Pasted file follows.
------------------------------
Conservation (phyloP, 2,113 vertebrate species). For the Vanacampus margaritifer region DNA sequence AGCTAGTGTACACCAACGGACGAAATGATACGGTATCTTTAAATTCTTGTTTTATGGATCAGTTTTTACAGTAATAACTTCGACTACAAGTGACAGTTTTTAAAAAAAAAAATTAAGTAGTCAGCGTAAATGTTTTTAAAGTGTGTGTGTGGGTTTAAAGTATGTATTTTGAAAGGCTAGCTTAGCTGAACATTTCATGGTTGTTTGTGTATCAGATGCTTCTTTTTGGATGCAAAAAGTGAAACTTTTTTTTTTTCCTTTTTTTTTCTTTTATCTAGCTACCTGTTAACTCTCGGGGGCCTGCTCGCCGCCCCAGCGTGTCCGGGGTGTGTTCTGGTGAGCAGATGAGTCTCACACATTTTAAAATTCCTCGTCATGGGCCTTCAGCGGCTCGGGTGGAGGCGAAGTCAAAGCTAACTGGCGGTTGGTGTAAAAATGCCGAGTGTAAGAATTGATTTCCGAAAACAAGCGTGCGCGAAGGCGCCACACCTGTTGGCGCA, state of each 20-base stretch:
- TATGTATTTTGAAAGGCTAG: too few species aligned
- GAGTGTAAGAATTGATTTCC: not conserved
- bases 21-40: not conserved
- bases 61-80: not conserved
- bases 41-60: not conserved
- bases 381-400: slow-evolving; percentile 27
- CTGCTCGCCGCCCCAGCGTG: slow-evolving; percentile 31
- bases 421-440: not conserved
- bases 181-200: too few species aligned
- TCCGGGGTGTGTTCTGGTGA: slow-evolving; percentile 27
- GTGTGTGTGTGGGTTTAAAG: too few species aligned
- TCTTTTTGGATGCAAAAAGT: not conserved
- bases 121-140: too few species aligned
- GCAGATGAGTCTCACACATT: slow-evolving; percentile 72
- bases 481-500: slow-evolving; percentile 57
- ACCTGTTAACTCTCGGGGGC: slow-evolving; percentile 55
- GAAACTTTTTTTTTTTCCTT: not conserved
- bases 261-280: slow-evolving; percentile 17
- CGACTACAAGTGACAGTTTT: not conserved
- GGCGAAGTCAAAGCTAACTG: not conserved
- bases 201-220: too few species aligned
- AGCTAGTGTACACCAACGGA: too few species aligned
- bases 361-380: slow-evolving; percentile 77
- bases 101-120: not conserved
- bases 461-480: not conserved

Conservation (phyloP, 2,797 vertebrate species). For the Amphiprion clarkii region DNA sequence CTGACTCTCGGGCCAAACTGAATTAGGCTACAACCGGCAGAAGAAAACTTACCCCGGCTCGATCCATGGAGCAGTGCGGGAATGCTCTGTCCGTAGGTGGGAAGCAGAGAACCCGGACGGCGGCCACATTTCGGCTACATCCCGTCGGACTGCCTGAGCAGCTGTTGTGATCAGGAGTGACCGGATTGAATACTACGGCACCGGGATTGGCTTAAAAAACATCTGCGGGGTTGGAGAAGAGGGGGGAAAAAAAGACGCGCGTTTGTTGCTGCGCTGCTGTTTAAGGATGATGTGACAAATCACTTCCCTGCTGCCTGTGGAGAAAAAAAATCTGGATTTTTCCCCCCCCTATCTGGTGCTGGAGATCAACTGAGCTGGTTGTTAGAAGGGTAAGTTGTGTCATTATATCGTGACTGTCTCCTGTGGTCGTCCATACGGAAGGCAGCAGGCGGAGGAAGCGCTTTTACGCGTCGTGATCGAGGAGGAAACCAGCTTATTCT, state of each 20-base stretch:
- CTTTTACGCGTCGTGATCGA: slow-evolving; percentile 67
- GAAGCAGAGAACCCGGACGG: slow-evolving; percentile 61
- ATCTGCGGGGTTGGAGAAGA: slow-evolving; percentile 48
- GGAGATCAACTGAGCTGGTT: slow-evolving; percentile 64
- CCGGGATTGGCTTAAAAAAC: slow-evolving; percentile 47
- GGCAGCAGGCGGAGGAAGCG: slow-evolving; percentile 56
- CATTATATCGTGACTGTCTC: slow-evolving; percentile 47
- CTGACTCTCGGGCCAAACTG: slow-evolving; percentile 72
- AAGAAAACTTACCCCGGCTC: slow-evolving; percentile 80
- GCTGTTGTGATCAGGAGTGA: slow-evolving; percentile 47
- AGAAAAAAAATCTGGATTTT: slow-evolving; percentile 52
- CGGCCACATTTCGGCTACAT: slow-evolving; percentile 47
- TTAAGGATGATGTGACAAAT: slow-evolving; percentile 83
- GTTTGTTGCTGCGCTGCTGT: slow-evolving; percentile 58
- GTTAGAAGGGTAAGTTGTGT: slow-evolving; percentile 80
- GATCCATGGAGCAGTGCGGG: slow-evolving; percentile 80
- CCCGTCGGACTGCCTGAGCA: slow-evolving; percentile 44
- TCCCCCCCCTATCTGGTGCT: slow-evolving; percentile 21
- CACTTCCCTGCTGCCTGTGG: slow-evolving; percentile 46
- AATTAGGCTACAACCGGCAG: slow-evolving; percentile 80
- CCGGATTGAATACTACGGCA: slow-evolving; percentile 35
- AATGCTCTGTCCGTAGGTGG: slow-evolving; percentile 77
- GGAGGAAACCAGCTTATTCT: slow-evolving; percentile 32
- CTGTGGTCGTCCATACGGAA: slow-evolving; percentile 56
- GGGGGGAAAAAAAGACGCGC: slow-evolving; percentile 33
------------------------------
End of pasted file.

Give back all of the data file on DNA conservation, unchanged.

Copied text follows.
Conservation (phyloP, 2,113 vertebrate species). For the Vanacampus margaritifer region DNA sequence AGCTAGTGTACACCAACGGACGAAATGATACGGTATCTTTAAATTCTTGTTTTATGGATCAGTTTTTACAGTAATAACTTCGACTACAAGTGACAGTTTTTAAAAAAAAAAATTAAGTAGTCAGCGTAAATGTTTTTAAAGTGTGTGTGTGGGTTTAAAGTATGTATTTTGAAAGGCTAGCTTAGCTGAACATTTCATGGTTGTTTGTGTATCAGATGCTTCTTTTTGGATGCAAAAAGTGAAACTTTTTTTTTTTCCTTTTTTTTTCTTTTATCTAGCTACCTGTTAACTCTCGGGGGCCTGCTCGCCGCCCCAGCGTGTCCGGGGTGTGTTCTGGTGAGCAGATGAGTCTCACACATTTTAAAATTCCTCGTCATGGGCCTTCAGCGGCTCGGGTGGAGGCGAAGTCAAAGCTAACTGGCGGTTGGTGTAAAAATGCCGAGTGTAAGAATTGATTTCCGAAAACAAGCGTGCGCGAAGGCGCCACACCTGTTGGCGCA, state of each 20-base stretch:
- TATGTATTTTGAAAGGCTAG: too few species aligned
- GAGTGTAAGAATTGATTTCC: not conserved
- bases 21-40: not conserved
- bases 61-80: not conserved
- bases 41-60: not conserved
- bases 381-400: slow-evolving; percentile 27
- CTGCTCGCCGCCCCAGCGTG: slow-evolving; percentile 31
- bases 421-440: not conserved
- bases 181-200: too few species aligned
- TCCGGGGTGTGTTCTGGTGA: slow-evolving; percentile 27
- GTGTGTGTGTGGGTTTAAAG: too few species aligned
- TCTTTTTGGATGCAAAAAGT: not conserved
- bases 121-140: too few species aligned
- GCAGATGAGTCTCACACATT: slow-evolving; percentile 72
- bases 481-500: slow-evolving; percentile 57
- ACCTGTTAACTCTCGGGGGC: slow-evolving; percentile 55
- GAAACTTTTTTTTTTTCCTT: not conserved
- bases 261-280: slow-evolving; percentile 17
- CGACTACAAGTGACAGTTTT: not conserved
- GGCGAAGTCAAAGCTAACTG: not conserved
- bases 201-220: too few species aligned
- AGCTAGTGTACACCAACGGA: too few species aligned
- bases 361-380: slow-evolving; percentile 77
- bases 101-120: not conserved
- bases 461-480: not conserved

Conservation (phyloP, 2,797 vertebrate species). For the Amphiprion clarkii region DNA sequence CTGACTCTCGGGCCAAACTGAATTAGGCTACAACCGGCAGAAGAAAACTTACCCCGGCTCGATCCATGGAGCAGTGCGGGAATGCTCTGTCCGTAGGTGGGAAGCAGAGAACCCGGACGGCGGCCACATTTCGGCTACATCCCGTCGGACTGCCTGAGCAGCTGTTGTGATCAGGAGTGACCGGATTGAATACTACGGCACCGGGATTGGCTTAAAAAACATCTGCGGGGTTGGAGAAGAGGGGGGAAAAAAAGACGCGCGTTTGTTGCTGCGCTGCTGTTTAAGGATGATGTGACAAATCACTTCCCTGCTGCCTGTGGAGAAAAAAAATCTGGATTTTTCCCCCCCCTATCTGGTGCTGGAGATCAACTGAGCTGGTTGTTAGAAGGGTAAGTTGTGTCATTATATCGTGACTGTCTCCTGTGGTCGTCCATACGGAAGGCAGCAGGCGGAGGAAGCGCTTTTACGCGTCGTGATCGAGGAGGAAACCAGCTTATTCT, state of each 20-base stretch:
- CTTTTACGCGTCGTGATCGA: slow-evolving; percentile 67
- GAAGCAGAGAACCCGGACGG: slow-evolving; percentile 61
- ATCTGCGGGGTTGGAGAAGA: slow-evolving; percentile 48
- GGAGATCAACTGAGCTGGTT: slow-evolving; percentile 64
- CCGGGATTGGCTTAAAAAAC: slow-evolving; percentile 47
- GGCAGCAGGCGGAGGAAGCG: slow-evolving; percentile 56
- CATTATATCGTGACTGTCTC: slow-evolving; percentile 47
- CTGACTCTCGGGCCAAACTG: slow-evolving; percentile 72
- AAGAAAACTTACCCCGGCTC: slow-evolving; percentile 80
- GCTGTTGTGATCAGGAGTGA: slow-evolving; percentile 47
- AGAAAAAAAATCTGGATTTT: slow-evolving; percentile 52
- CGGCCACATTTCGGCTACAT: slow-evolving; percentile 47
- TTAAGGATGATGTGACAAAT: slow-evolving; percentile 83
- GTTTGTTGCTGCGCTGCTGT: slow-evolving; percentile 58
- GTTAGAAGGGTAAGTTGTGT: slow-evolving; percentile 80
- GATCCATGGAGCAGTGCGGG: slow-evolving; percentile 80
- CCCGTCGGACTGCCTGAGCA: slow-evolving; percentile 44
- TCCCCCCCCTATCTGGTGCT: slow-evolving; percentile 21
- CACTTCCCTGCTGCCTGTGG: slow-evolving; percentile 46
- AATTAGGCTACAACCGGCAG: slow-evolving; percentile 80
- CCGGATTGAATACTACGGCA: slow-evolving; percentile 35
- AATGCTCTGTCCGTAGGTGG: slow-evolving; percentile 77
- GGAGGAAACCAGCTTATTCT: slow-evolving; percentile 32
- CTGTGGTCGTCCATACGGAA: slow-evolving; percentile 56
- GGGGGGAAAAAAAGACGCGC: slow-evolving; percentile 33